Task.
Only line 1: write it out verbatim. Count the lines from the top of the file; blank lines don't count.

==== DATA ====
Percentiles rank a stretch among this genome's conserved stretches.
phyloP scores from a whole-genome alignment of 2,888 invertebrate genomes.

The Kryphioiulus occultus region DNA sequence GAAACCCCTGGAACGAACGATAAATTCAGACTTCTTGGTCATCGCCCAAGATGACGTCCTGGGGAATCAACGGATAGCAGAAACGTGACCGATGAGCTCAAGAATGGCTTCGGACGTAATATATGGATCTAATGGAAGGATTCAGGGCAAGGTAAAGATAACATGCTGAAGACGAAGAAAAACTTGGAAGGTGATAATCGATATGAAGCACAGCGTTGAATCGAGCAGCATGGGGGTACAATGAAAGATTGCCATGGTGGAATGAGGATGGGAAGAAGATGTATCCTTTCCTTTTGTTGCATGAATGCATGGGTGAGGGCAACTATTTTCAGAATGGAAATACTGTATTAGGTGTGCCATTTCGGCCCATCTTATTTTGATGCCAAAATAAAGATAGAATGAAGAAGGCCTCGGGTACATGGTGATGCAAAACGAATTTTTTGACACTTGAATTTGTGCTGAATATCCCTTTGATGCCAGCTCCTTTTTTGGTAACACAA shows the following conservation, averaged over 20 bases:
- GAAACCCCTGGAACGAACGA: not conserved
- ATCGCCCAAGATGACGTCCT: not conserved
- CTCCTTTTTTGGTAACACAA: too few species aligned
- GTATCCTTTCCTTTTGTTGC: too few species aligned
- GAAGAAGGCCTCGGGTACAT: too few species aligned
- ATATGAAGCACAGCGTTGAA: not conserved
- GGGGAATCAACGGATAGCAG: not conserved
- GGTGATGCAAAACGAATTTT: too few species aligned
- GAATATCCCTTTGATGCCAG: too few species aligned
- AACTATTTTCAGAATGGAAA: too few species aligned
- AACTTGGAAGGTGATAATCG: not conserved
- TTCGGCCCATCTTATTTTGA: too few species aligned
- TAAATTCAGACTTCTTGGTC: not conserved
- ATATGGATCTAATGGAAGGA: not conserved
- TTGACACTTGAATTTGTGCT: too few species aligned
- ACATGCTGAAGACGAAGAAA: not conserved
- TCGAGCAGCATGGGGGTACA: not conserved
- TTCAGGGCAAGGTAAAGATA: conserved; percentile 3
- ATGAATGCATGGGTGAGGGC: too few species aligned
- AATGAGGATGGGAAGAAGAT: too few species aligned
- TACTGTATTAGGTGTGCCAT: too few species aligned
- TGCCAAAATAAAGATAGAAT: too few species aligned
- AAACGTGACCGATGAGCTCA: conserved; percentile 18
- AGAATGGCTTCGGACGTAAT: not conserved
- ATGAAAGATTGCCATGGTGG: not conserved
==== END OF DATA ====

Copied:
Percentiles rank a stretch among this genome's conserved stretches.